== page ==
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In the early hours of the morning of Monday 7th January 2019, John died suddenly of a massive stroke. Just a short time before he had been talking happily with his wife, Sally, and his death was utterly unexpected.
John was born at St Mary’s Hospital in London in July 1949 to two Czech parents, Jan and Štěpánka, who had recently come to Britain in connection with their work with the Czech government in exile. John was their only child and, tragically, Jan died just a few days after he was born. John was then raised in North London by his mother. Their life was a modest one, and one lived in the shadow of the loss of John’s father and of a very different life to the one Štěpánka had known in Prague.
Growing up in North London in the 1950s, and spending a good deal of time with his own thoughts, John developed a rich inner world. He later remembered details of the model ships and painters’ easels in shop windows, the émigrés playing chess in Hampstead cafes, the artworks hanging in the houses that Štěpánka was employed to cook for, and the beautiful music that played on her radio. In the old country everyone went to the theatre and the opera, she would say, not just a few. John never lost his great curiosity about the world around him, its history, its culture, and its natural wonders (he later became a sometimes reluctant but nearly always victorious player of family games of Trivial Pursuit…).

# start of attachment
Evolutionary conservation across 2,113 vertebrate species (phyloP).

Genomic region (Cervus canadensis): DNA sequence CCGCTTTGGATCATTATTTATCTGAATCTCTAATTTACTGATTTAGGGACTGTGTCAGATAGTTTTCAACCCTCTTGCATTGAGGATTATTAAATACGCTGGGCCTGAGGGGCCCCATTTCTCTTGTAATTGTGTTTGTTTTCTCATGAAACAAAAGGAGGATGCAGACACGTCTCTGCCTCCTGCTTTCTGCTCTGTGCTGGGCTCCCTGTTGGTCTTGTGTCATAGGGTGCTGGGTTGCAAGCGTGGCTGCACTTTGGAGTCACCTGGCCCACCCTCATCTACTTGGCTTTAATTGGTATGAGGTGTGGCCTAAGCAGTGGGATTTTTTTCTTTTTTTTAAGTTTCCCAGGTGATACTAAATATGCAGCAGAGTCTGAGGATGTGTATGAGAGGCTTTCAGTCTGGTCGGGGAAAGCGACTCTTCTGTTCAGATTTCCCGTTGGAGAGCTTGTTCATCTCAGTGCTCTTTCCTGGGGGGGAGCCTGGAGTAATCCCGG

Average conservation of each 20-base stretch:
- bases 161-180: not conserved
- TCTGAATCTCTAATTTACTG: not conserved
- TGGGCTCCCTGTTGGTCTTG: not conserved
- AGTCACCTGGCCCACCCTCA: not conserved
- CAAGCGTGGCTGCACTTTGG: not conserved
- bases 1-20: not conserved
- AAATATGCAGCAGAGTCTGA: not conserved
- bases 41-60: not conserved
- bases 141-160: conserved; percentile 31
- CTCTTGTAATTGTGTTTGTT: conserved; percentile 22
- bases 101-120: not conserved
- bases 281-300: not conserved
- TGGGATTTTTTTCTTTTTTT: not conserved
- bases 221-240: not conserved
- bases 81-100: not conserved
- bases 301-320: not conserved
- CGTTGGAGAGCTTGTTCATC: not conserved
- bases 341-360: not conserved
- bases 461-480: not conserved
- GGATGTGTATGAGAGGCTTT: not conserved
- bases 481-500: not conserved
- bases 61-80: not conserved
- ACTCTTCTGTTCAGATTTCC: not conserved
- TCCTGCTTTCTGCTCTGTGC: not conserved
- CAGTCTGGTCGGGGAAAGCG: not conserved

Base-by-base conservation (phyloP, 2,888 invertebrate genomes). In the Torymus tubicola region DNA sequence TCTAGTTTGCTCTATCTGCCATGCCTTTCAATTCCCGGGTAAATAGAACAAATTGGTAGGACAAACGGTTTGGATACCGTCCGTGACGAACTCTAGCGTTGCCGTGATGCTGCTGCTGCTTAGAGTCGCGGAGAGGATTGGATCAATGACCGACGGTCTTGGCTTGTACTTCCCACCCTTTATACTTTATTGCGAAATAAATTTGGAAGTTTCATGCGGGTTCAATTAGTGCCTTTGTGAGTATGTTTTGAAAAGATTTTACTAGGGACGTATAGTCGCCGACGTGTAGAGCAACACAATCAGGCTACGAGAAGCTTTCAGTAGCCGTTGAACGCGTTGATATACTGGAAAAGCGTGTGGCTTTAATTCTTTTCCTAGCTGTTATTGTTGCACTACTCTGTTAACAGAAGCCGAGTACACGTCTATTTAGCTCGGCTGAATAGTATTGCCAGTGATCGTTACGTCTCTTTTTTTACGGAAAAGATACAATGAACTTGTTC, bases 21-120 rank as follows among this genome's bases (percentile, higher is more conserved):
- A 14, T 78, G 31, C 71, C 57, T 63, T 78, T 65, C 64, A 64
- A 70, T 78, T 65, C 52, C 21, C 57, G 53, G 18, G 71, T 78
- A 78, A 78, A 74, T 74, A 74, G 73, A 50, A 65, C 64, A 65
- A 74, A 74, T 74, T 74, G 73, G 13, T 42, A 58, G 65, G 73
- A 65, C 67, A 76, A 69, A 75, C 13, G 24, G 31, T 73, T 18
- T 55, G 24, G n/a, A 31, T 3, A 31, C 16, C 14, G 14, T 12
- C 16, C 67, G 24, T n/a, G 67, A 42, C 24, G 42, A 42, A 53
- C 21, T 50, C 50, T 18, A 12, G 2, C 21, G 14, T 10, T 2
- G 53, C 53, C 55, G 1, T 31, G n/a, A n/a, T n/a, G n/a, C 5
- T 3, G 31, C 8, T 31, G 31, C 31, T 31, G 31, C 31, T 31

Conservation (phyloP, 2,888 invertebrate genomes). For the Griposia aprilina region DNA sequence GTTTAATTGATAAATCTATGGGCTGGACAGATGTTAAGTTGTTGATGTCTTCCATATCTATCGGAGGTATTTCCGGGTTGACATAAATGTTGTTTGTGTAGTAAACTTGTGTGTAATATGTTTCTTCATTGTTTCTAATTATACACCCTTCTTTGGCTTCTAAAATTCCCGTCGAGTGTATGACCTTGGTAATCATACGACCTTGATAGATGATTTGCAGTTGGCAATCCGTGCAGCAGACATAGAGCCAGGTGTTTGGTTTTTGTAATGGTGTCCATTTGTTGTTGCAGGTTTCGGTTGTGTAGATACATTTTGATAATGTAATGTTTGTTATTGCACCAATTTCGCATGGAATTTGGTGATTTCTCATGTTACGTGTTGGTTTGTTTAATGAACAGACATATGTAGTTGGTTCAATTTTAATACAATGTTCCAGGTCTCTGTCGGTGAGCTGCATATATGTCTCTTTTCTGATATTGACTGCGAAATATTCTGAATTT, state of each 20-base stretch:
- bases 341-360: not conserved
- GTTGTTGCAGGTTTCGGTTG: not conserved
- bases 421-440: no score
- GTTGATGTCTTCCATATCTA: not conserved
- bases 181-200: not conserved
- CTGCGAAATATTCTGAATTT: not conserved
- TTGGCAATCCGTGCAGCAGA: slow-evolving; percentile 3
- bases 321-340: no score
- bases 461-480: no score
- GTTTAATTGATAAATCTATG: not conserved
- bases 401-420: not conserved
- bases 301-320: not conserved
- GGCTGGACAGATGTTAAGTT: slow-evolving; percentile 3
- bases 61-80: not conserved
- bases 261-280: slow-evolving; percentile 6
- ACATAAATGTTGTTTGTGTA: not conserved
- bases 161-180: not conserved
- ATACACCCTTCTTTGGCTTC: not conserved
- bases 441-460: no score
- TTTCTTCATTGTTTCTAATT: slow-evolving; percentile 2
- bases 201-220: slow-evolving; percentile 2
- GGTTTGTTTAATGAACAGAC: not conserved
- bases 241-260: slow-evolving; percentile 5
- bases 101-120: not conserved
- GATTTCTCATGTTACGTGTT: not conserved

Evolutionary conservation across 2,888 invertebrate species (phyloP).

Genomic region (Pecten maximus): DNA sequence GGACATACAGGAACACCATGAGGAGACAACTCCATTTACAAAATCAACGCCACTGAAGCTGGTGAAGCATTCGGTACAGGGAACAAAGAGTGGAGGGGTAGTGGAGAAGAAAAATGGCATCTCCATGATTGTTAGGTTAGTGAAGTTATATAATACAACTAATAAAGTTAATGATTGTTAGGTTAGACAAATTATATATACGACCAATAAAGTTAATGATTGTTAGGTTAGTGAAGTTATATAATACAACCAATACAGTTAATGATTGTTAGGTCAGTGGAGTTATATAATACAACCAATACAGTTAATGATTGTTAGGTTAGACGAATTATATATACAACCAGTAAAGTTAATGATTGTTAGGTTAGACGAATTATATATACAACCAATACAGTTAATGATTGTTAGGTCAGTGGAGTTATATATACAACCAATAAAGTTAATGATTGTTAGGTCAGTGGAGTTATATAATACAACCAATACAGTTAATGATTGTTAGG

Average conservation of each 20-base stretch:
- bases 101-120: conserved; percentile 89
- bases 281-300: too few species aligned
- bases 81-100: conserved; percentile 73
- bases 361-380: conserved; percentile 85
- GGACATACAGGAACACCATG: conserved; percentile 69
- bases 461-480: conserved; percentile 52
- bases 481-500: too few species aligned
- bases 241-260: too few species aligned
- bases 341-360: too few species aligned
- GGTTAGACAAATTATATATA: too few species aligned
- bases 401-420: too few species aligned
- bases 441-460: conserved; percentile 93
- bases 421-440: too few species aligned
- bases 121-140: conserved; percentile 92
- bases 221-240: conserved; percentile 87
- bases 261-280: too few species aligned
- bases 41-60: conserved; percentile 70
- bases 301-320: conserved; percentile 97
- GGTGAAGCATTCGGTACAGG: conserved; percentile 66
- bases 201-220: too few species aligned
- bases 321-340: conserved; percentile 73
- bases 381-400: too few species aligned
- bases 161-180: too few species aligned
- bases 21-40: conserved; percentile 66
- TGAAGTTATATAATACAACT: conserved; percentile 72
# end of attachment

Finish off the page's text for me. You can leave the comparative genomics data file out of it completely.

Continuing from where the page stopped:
John enrolled on the Interior Design course at the North London Polytechnic in 1969, having first considered a career as a librarian. He excelled at design, finishing his studies as the top student of his year, closely followed by the woman he fell in love with there, Sally, whom John went on to marry in 1973.
Employed in architectural design at Whitbread and then at British Waterways, in 1975 John moved with Sally to the town of Berkhamsted in Hertfordshire, where they lived for over twenty years. There they had a daughter, Elisabeth, in 1977, and a son, Edward, two years later. Through the 1980s John worked for GMW Architects, a London-based company founded in the same year he was born. Commuting from Berkhamsted, John kept up a developed painting practice in the evenings and weekends, a practice to which he would later return. Having been involved in several prestigious architectural projects, including the National Hospital for Neurology and Neurosurgery in Bloomsbury, John left GMW in 1989 to take up a career in freelance architectural illustration, in which he brought to life the scaled plans of proposed new building projects.
It was in this year, too, that world historical events again loomed into John’s life, as the Velvet Revolution swept away Soviet communist rule in Czechoslovakia. Watching the reports on television, and hearing intermittent word from his surviving Czech relatives, the family decided to drive across Europe to celebrate the revolution and for the first time to experience first-hand the country that John had up until then only heard about. This event would mark for him a period of intense reengagement with an aspect of his history that had for so long been in the shadows.